In the Western Christian calendar, Ash Wednesday is the first day of Lent and it occurs forty days before Easter (excluding Sundays). It falls on a different date each year, and it can occur as early as February 4 or as late as March 10.
Ash Wednesday gets its name from the practice of placing ashes on the foreheads of the faithful as a sign of repentance. The ashes used are gathered after the palms from the previous year’s Palm Sunday are burned. In the liturgical practice of some churches, the ashes are mixed with the oil of the Catechumens (one of the sacred oils used to anoint those about to be baptized), though some churches use ordinary oil. This paste is used by the clergyman who presides at the service to make the sign of the cross, first upon his own forehead and then on each of those present who kneel before him at the altar rail. As he does so, he recites the words: “Remember that you are dust, and to dust you shall return.”
Not all Christian churches observe Ash Wednesday or Lent. The Bible does not mention Ash Wednesday or the custom of Lent, however, the practice of repentance and mourning in ashes is found in 2 Samuel 13:19; Esther 4:1; Job 2:8; Daniel 9:3; and Matthew 11:21.
Ash Wednesday follows Fat Tuesday, the last day of the carnival season, so called because believers used all the fat left over in their kitchens to prepare rich foods before the traditional fasting of Lent. Since the earliest times of the Church, there is evidence of some kind of Lenten preparation for Easter.
Lent becomes more regularized after the legalization of Christianity in A.D. 313. The Council of Nicea (325), in its disciplinary canons, noted that two provincial synods should be held each year, “one before the forty days of Lent.” St. Athanasius (d. 373) in this “Festal Letters” implored his congregation to make a forty-day fast prior to the more intense fasting of Holy Week. St. Cyril of Jerusalem (d. 386) in his Catechectical Lectures, which are the paradigm for our current RCIA programs, had 18 pre-baptismal instructions given to the catechumens during Lent.
St. Cyril of Alexandria (d. 444) in his series of “Festal Letters” also noted the practices and duration of Lent, emphasizing the forty-day period of fasting. Finally, Pope St. Leo (d. 461) preached that the faithful must “fulfill with their fasts the Apostolic institution of the forty days,” again noting the apostolic origins of Lent. One can safely conclude that by the end of the fourth century, the forty-day period of Easter preparation known as Lent existed, and that prayer and fasting constituted its primary spiritual exercises.Once the forty days of Lent were established, the next development concerned how much fasting was to be done. In Jerusalem, for instance, people fasted for forty days, Monday through Friday, but not on Saturday or Sunday, thereby making Lent last for eight weeks. In Rome and in the West, people fasted for six weeks, Monday through Saturday, thereby making Lent last for six weeks. Eventually, the practice prevailed of fasting for six days a week over the course of six weeks, and Ash Wednesday was instituted to bring the number of fast days before Easter to forty. The rules of fasting varied. First, some areas of the Church abstained from all forms of meat and animal products, while others made exceptions for food like fish. For example, Pope St. Gregory (d. 604), writing to St. Augustine of Canterbury, issued the following rule: “We abstain from flesh, meat, and from all things that come from flesh, as milk, cheese and eggs.”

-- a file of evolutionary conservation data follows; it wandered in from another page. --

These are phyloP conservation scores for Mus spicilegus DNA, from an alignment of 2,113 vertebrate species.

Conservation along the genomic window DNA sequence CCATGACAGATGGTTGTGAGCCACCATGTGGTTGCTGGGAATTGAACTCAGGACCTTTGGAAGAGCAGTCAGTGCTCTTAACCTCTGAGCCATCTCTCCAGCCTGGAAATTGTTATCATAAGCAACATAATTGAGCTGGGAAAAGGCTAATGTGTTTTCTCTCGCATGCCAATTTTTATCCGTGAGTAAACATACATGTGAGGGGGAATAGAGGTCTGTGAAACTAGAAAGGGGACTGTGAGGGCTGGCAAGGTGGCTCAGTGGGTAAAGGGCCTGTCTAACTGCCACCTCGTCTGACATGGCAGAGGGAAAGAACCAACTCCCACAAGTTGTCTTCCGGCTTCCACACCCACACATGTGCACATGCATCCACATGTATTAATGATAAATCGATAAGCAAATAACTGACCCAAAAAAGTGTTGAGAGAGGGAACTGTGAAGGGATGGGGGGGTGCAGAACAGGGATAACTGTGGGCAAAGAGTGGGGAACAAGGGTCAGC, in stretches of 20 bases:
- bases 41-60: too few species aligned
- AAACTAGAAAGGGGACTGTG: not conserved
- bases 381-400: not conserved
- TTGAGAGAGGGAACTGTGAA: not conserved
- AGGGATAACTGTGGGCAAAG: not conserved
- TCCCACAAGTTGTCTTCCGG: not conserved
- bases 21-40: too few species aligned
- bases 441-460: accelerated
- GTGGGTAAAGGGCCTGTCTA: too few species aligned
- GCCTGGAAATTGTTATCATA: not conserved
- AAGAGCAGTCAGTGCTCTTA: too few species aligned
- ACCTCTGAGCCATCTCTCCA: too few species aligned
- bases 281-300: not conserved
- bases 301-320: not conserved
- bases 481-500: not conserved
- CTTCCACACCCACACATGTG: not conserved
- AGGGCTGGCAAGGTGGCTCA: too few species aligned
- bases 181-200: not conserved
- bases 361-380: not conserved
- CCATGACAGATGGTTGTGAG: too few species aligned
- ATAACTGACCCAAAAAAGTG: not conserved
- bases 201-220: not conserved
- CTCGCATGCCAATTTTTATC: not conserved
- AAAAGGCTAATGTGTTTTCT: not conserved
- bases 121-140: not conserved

Second, the general rule was for a person to have one meal a day, in the evening or at 3 p.m. These Lenten fasting rules also evolved. Eventually, a smaller repast was allowed during the day to keep up one’s strength from manual labor. Eating fish was allowed, and later eating meat was also allowed through the week except on Ash Wednesday and Friday. Dispensations were given for eating dairy products if a pious work was performed, and eventually this rule was relaxed totally. (However, the abstinence from even dairy products led to the practice of blessing Easter eggs and eating pancakes on Shrove Tuesday, the day before Ash Wednesday.)Over the years, modifications have been made to the Lenten observances, making our practices not only simple but also easy. Ash Wednesday still marks the beginning of Lent, which lasts for forty days, not including Sundays.
The present fasting and abstinence laws are very simple: On Ash Wednesday and Good Friday, the faithful fast (having only one full meal a day and smaller snacks to keep up one’s strength) and abstain from meat; on the other Fridays of Lent, the faithful abstain from meat. People are still encouraged “to give up something” for Lent as a sacrifice. (An interesting note is that technically on Sundays and solemnities like St. Joseph’s Day (March 19) and the Annunciation (March 25), one is exempt and can partake of whatever has been offered up for Lent.
Information about Ash Wednesday used in this post was found at: